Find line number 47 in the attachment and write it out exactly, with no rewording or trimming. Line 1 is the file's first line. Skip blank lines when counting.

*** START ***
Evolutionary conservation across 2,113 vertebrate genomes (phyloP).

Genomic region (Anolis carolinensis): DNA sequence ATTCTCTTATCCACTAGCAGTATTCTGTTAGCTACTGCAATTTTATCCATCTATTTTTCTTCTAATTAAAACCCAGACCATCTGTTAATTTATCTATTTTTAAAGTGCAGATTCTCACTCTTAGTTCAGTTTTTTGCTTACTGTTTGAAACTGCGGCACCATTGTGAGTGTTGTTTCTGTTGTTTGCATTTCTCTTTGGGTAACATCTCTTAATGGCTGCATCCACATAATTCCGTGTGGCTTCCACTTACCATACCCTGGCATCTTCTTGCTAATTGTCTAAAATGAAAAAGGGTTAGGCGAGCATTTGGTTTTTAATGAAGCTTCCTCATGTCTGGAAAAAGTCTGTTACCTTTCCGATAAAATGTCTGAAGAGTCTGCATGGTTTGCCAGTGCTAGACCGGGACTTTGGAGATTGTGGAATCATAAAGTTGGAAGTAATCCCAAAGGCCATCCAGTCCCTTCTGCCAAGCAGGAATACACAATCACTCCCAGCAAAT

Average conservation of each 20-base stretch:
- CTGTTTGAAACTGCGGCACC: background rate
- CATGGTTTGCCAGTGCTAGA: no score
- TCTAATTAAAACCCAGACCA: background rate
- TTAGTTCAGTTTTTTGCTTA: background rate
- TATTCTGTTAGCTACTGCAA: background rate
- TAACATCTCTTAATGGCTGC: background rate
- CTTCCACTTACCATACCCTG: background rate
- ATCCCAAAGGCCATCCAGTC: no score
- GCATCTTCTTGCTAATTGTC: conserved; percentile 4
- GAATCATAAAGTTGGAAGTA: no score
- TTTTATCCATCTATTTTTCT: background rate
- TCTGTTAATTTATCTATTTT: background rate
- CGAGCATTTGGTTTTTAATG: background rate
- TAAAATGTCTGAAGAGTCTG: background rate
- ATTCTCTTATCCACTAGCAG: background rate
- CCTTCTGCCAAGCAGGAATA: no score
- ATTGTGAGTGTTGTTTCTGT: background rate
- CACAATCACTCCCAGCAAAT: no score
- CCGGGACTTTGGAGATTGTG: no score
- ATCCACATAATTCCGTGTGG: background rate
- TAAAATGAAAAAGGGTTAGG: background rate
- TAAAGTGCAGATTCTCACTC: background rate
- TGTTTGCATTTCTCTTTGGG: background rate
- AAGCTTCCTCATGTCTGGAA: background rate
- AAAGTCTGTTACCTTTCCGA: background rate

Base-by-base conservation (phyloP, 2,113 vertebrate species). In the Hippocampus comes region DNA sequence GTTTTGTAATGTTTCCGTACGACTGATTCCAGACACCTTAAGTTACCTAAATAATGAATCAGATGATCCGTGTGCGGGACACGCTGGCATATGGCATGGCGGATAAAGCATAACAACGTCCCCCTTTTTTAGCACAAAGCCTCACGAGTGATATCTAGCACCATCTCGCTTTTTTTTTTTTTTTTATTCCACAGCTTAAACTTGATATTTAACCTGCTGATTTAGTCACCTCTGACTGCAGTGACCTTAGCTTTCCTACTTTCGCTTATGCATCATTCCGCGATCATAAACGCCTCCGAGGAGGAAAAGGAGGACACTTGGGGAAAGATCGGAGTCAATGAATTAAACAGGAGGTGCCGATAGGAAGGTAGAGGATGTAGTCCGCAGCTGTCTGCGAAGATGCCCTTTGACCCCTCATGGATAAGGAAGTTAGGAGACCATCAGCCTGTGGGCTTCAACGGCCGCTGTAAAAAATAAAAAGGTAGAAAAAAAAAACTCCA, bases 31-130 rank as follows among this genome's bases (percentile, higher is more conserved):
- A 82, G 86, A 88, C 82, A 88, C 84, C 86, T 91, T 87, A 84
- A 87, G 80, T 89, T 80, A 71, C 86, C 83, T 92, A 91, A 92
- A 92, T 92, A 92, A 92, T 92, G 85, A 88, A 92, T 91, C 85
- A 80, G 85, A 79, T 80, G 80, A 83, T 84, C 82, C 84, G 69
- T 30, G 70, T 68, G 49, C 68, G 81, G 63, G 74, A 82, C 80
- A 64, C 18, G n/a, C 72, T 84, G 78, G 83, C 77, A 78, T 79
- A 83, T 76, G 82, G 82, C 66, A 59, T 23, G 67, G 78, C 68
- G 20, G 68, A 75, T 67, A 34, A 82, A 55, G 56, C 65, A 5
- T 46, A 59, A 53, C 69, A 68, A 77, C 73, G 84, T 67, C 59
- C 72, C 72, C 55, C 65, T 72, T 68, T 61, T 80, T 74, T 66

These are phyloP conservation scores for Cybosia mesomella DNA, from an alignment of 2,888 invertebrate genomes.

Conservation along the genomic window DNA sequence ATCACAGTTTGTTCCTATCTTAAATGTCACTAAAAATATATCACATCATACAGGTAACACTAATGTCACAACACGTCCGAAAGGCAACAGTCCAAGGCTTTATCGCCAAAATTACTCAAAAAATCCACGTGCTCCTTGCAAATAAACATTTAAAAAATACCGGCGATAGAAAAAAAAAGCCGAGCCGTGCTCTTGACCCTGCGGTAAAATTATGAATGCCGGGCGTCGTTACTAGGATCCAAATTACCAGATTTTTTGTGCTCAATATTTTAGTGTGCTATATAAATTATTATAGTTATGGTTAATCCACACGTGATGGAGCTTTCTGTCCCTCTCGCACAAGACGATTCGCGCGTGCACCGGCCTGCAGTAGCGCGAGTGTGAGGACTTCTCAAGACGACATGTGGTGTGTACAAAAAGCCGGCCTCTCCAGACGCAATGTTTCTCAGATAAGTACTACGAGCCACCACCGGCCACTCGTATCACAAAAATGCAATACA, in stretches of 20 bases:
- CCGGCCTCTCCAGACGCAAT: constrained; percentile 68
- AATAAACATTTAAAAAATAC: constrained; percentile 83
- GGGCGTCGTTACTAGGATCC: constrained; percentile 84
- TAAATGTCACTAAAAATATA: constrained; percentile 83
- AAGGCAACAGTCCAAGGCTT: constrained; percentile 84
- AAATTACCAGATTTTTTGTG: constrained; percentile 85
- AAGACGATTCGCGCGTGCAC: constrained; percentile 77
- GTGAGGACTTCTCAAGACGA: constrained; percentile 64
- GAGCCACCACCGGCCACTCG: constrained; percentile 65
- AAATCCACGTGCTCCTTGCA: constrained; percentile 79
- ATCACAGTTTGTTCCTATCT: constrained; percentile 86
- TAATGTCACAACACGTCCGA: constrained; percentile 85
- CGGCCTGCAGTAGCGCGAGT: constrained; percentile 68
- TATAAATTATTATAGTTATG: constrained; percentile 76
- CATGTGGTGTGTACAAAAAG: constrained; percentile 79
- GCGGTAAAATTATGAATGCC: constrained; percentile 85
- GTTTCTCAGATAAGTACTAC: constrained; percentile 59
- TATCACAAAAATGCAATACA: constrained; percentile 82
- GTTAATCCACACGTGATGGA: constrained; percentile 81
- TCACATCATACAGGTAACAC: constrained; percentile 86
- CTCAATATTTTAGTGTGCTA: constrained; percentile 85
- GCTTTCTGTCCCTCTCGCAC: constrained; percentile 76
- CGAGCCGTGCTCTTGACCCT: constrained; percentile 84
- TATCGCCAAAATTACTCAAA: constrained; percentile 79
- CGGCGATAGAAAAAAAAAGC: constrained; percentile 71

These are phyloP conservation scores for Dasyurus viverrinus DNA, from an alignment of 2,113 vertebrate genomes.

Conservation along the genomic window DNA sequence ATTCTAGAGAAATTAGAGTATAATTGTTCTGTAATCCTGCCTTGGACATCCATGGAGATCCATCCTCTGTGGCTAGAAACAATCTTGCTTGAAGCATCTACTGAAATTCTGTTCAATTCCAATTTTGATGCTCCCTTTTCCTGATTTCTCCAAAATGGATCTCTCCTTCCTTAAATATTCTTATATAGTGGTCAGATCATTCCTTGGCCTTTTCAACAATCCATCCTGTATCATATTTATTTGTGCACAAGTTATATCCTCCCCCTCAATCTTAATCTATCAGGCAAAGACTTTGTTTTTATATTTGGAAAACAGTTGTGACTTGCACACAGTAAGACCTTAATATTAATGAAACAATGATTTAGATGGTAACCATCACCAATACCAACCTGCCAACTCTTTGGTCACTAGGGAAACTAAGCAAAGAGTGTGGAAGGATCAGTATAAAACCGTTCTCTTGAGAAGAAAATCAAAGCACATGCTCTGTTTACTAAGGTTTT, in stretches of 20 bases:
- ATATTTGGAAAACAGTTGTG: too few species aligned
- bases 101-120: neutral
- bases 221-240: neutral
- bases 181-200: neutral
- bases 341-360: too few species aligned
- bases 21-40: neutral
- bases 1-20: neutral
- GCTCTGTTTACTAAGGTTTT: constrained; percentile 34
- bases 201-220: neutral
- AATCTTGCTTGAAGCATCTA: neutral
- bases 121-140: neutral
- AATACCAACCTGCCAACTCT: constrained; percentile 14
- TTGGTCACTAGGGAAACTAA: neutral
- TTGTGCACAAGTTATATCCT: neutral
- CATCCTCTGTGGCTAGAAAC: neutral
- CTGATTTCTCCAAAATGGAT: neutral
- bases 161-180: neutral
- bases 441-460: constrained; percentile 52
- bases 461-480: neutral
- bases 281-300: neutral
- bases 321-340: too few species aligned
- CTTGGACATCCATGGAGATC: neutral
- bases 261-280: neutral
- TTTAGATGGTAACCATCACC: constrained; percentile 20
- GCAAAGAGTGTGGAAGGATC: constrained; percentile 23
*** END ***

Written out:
- AAATTACCAGATTTTTTGTG: constrained; percentile 85